Lost in Space

hammacher-lost-in-space-b9-robotToday’s editorial was originally published on Sept 2, 2008. It is being re-run as Steve is traveling today and out of the office.

Well perhaps not lost in space, but according to this article, a number of US airports report over 600,000 laptops lost a year. Over 10,000 are lost each week at the 36 largest airports. That’s a lot of bits floating out there in the world. There’s some dispute as to these numbers in another article, so it’s hard to know who’s correct. I tend to think these numbers might be high.

In any case, what might be even more amazing is that 65% of these laptops are not reclaimed. What’s scary is that 53% of people surveyed said confidential company information was on their laptop and 65% said no effort was taken to secure their data. I found this on Bruce Schneier’s blog, and he sees it as a huge dollar loss for the country if the numbers are correct.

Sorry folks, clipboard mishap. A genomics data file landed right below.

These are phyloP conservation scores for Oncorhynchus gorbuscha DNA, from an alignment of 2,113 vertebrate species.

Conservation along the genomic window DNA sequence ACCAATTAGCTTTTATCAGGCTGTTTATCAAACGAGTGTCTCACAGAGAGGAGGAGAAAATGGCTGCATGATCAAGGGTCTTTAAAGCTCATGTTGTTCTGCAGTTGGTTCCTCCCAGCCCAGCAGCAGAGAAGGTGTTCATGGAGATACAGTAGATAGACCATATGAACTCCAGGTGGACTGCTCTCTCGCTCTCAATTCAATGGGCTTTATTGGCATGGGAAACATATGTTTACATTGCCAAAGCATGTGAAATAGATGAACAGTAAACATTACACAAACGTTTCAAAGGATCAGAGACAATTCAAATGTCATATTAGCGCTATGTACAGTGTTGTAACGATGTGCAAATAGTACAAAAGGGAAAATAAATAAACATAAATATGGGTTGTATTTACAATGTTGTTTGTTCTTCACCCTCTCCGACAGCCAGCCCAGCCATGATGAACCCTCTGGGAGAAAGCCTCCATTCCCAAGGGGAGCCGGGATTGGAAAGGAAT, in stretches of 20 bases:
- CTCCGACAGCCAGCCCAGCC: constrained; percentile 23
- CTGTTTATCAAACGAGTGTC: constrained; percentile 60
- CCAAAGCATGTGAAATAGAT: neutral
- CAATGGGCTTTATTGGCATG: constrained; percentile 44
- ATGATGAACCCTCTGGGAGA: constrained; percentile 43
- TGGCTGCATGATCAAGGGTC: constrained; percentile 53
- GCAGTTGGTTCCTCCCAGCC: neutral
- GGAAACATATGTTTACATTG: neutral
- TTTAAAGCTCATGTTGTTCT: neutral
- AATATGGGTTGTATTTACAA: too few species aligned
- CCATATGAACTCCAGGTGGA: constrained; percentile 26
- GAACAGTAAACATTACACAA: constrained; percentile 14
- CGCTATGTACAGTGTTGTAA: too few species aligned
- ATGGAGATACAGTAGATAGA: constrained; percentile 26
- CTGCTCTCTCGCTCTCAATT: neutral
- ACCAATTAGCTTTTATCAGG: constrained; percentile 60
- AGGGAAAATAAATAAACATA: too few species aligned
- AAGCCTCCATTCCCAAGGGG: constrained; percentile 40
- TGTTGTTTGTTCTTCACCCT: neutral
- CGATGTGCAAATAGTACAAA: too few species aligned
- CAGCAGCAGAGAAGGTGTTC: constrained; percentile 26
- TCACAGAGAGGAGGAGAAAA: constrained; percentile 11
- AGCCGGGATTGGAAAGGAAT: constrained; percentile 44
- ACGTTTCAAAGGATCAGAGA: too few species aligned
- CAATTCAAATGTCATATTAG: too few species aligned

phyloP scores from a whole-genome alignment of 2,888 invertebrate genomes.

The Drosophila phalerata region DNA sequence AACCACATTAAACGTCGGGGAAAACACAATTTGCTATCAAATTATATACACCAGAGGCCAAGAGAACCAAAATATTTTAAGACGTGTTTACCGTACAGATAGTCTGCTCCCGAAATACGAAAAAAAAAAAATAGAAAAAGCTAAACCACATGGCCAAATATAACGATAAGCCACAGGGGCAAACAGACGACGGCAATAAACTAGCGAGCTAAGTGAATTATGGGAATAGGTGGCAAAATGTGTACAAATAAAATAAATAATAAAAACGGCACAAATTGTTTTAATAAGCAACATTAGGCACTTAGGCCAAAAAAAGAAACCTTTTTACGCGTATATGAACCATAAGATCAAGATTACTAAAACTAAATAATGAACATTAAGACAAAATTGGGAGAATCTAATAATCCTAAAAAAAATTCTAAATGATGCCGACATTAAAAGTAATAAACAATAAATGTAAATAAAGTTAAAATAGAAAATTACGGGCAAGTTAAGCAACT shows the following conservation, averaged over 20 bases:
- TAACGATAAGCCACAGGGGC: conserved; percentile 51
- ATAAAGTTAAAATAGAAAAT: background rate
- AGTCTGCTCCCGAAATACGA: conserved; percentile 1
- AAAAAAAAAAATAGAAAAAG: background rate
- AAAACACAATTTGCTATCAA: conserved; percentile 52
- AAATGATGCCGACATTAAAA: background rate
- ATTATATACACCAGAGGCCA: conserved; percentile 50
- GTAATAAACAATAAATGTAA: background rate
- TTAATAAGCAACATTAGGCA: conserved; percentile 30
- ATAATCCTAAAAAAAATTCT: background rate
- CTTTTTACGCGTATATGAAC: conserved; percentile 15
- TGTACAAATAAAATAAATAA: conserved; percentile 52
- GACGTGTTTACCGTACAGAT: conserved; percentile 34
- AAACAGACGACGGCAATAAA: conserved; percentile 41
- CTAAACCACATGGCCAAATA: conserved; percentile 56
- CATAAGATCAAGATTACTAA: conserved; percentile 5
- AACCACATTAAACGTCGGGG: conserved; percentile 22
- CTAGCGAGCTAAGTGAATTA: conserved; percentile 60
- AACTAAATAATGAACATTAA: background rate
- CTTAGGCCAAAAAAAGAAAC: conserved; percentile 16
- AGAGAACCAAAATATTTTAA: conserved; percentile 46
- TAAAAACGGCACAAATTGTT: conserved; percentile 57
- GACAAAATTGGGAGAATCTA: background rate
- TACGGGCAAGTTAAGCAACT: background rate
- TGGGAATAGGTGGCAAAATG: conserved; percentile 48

My wife travels quite a bit, 30-40,000 miles a year, and she’s not surprised by these numbers. She guesses that the main problem is that there is no good way to match a lost laptop with a traveler. Unless you lose it at your home airport, with a lack of staff and the time it might take for something to get your lost and found, it’s likely you would never be able to search for it.

And how long would you search? After how many days would you just move on and file a claim and replace the laptop? I tend to carry my important data on a USB key (and likely will upload to some service for future travel), so I’d probably spend whatever time I had in the airport, or maybe a day here in Denver, but after that I’d be ordering a replacement and moving on.

Information has a tremendous amount of value, but to many of us, the information also has a shelf life. We might move on quickly and just accept the losses as part of doing business. I understand that and agree with it for the most part.

However I think we should all have some sort of encryption and protection for our data. You never know when you might have some letter to a bank you drafted with your account information, or something else. For most thieves, I’d guess that an encrypted laptop isn’t worth dealing with. They’d wipe it and move on.

Steve Jones from SQLServerCentral.com

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